Dempsey: New Hub in Iraq Could be Model
NAPLES, Italy (AP) -- The new U.S. military hub setting up in Iraq's western desert could be a model for more such train-and-advise operations - and with it likely more U.S. troops - designed to help Iraq defeat the Islamic State, the top-ranking American general said Thursday.
"Sure, we're looking all the time at whether there might be additional sites necessary," Gen. Martin Dempsey, chairman of the Joint Chiefs of Staff, told reporters traveling with him to Naples, Italy, where he is meeting with U.S. commanders.
"It's another one of the options" short of committing U.S. ground combat forces, he said. President Barack Obama has ruled out U.S. ground combat.
Dempsey spoke the day after the Obama administration announced that as many as 450 U.S. troops will go over the next two months to al-Taqqadum, situated between the Islamic State-occupied cities of Ramadi and Fallujah in Anbar province, to advise Iraqi forces and help integrate a larger number of Sunni tribal fighters into the Iraqi campaign to retake Ramadi.
Dempsey said the mission for U.S. forces there "first and foremost" will be to assist the Iraqi military in organizing and executing its counteroffensive, while encouraging greater Sunni involvement. Integrating into the fight the Sunni tribes - who have either been sidelined by the Shiite-led central government in Baghdad or unwilling to join - is seen as a crucial to driving the Islamic State out of the Sunni-majority areas of western Iraq.
As the Iraqi campaign against the Islamic State progresses, Dempsey said, another such U.S. hub could be established along the route between Baghdad and the northern city of Mosul, which has been under Islamic State control for a year. Prospects for launching a counteroffensive in Mosul this year, however, seem dim, given the Iraqi army's recent defeat in Ramadi.
Dempsey refused to offer a timeline for Iraq launching a counteroffensive in Ramadi, but his description of the plan for al-Taqqadum indicated the big counter-attack is not imminent.
"It will take several weeks" for the U.S. to establish its base at al-Taqqadum, he said. It will include not only U.S. military advisers but also personnel to provide basic supplies and to protect the base. He said almost half of the 450 troops will be devoted to the "force protection" mission.
Asked about the reason for putting U.S. advisers closer to the fight for Ramadi, he said, "I think that this will be an enabler to what eventually will become a counterattack to reclaim Ramadi."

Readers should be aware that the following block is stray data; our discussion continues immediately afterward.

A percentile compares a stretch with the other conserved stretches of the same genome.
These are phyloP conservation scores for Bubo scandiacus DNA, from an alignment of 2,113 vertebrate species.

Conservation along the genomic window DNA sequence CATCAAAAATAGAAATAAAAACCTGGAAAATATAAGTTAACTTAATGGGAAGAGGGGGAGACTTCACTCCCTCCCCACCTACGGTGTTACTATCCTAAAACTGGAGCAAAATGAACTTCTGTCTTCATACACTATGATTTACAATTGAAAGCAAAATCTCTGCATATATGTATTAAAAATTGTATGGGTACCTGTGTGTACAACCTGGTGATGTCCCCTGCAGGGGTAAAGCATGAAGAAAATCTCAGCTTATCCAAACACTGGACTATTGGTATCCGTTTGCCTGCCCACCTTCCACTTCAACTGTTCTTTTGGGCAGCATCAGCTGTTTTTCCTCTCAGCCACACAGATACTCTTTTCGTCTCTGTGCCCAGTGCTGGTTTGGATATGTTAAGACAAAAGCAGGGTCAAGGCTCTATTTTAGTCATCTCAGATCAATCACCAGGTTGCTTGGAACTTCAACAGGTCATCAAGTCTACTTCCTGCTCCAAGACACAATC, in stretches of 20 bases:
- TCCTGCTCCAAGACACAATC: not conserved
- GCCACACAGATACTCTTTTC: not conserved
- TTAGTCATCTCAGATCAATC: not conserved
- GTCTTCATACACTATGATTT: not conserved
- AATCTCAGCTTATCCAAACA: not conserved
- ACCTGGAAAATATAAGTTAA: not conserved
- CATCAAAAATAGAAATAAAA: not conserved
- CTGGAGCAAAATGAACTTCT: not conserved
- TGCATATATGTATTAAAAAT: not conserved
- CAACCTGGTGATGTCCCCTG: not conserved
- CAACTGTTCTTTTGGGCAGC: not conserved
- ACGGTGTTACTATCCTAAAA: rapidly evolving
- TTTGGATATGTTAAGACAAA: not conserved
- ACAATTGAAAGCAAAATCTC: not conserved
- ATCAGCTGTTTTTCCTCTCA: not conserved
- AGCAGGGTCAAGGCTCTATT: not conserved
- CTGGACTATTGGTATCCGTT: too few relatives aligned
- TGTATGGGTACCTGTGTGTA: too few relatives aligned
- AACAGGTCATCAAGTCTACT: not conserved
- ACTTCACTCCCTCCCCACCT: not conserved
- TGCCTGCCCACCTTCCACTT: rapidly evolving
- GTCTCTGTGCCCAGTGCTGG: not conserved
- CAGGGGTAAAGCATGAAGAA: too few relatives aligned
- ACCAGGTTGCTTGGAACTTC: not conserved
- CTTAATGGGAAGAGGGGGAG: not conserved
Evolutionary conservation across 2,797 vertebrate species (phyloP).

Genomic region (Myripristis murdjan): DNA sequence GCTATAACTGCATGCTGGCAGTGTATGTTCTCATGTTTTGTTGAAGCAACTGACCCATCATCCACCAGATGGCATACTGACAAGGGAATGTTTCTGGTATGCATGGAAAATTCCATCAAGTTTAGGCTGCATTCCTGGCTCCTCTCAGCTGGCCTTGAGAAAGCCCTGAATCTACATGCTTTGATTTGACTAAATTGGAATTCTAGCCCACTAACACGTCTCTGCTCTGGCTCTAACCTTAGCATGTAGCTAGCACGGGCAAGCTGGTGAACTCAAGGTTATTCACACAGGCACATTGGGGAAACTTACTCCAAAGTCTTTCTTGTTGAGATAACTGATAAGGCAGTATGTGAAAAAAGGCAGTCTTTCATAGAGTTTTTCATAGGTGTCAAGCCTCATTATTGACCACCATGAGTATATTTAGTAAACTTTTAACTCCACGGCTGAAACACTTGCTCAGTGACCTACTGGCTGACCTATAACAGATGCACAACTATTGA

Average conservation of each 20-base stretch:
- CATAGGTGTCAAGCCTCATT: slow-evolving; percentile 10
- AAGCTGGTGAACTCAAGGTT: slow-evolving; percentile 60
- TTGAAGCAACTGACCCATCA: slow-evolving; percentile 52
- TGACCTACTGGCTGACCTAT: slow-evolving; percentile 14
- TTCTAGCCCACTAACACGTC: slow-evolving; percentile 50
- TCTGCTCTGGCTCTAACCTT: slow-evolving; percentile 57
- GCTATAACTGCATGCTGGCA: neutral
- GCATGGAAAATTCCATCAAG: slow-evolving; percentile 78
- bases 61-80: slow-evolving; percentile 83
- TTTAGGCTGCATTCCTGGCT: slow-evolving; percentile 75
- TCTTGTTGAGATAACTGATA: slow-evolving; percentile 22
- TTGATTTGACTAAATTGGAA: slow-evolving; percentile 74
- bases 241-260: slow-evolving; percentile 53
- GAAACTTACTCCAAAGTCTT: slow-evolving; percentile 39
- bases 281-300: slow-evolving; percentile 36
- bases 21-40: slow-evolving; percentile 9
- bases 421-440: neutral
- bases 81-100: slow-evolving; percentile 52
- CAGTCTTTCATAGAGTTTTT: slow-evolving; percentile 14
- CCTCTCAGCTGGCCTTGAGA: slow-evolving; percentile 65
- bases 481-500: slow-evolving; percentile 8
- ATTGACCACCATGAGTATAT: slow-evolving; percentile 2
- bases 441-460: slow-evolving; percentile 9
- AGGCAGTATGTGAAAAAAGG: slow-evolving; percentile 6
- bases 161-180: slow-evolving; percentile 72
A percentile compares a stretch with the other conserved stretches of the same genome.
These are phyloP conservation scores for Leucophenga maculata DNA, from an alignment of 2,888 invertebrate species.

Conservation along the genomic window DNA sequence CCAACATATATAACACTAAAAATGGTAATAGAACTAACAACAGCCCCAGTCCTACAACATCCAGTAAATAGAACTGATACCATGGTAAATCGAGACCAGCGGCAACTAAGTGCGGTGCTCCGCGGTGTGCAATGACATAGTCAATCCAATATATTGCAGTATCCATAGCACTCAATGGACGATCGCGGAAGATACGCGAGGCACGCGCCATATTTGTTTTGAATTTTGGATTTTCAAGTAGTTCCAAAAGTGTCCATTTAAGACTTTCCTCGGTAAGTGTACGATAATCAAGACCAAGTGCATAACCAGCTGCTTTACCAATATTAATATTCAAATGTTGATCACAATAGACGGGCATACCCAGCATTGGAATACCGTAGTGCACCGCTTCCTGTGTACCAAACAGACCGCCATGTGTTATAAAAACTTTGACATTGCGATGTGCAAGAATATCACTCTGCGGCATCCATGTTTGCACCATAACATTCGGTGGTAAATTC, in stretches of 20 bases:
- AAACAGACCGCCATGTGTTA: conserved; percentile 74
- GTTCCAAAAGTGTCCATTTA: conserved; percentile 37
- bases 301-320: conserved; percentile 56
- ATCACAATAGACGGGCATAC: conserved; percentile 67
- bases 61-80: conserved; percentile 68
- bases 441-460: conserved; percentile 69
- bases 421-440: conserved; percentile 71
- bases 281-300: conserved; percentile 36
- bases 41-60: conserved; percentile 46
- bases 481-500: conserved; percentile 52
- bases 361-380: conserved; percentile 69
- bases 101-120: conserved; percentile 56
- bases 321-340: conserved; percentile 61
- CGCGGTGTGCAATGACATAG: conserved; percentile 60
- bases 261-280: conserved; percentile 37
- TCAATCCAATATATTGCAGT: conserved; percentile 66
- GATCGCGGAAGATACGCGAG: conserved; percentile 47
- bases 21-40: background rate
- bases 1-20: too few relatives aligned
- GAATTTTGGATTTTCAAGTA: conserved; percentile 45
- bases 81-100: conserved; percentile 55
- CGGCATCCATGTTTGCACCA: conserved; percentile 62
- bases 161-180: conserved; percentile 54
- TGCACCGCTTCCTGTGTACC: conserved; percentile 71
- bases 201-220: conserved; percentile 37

Wednesday's announcement left out any move to send U.S. forces closer to the front lines, either to call in airstrikes or to advise smaller battlefront units, underscoring Obama's reluctance to plunge the military deeper into war and risk the sight of more body bags coming home from Iraq.
The U.S. is insistent that the Americans will not have a combat role but said they may venture out of the base in order to help identify and recruit Sunni tribes.
"Is this a game changer? ... No. It's an extension of an existing campaign that makes the campaign more credible. The game changers are going to have to come from the Iraqi government," Dempsey told reporters traveling with him.
The expanded effort also will include expediting the delivery of U.S. equipment and arms to Iraq, including directly to troops at al-Taqaddum, under the authority of the government in Baghdad.
Obama this week lamented that the U.S. lacks a "complete strategy" for defeating the Islamic State, and officials pointed to a glaring lack of recruits among Sunnis.
The Sunni-Shiite divide has been at the heart of the Islamic State's successes in Iraq. Officials blamed the Iraqi government for last year's collapse of the military in the face of the Islamic State onslaught. Many Sunnis in the armed forces dropped their weapons and fled, unwilling to fight for the Shiite-led government.
Some local citizens in Sunni-majority areas still fear an invasion and reprisals from Iran-backed Shiite militia even more than domination by the Islamic State. And Iraqi leaders in the Shiite-led government have been slow to recruit Sunni tribesmen, fearing that the fighters, once armed, could turn against them.
New Iraqi Prime Minister Haider al-Abadi has promised to address those concerns.
Obama's new plan, however, doesn't go far enough for critics who have pressed for military coordinators and advisers closer to the front lines to augment the U.S. airstrike campaign.
House Speaker John Boehner, R-Ohio, said Wednesday that sending several hundred military advisers to Iraq "is a step in the right direction," but he criticized Obama for not having "an overarching strategy." Sen. John McCain of Arizona, the Republican chairman of the Senate Armed Services Committee, was harsher in his assessment: "This is incrementalism at its best or worst, depending on how you describe it."
And some Democrats were also concerned. "Absent significant reform, we can help the Iraqi forces win battles, but they will not stay won," said Rep. Adam Schiff of California, the House Intelligence Committee's top Democrat.
There now are nearly 3,100 U.S. troops in Iraq involved in training, advising, security and other support. In addition to bombing missions, the U.S. is conducting aerial reconnaissance and intelligence-gathering missions against Islamic State forces, while counting on Iraqi troops to do the fighting on the ground.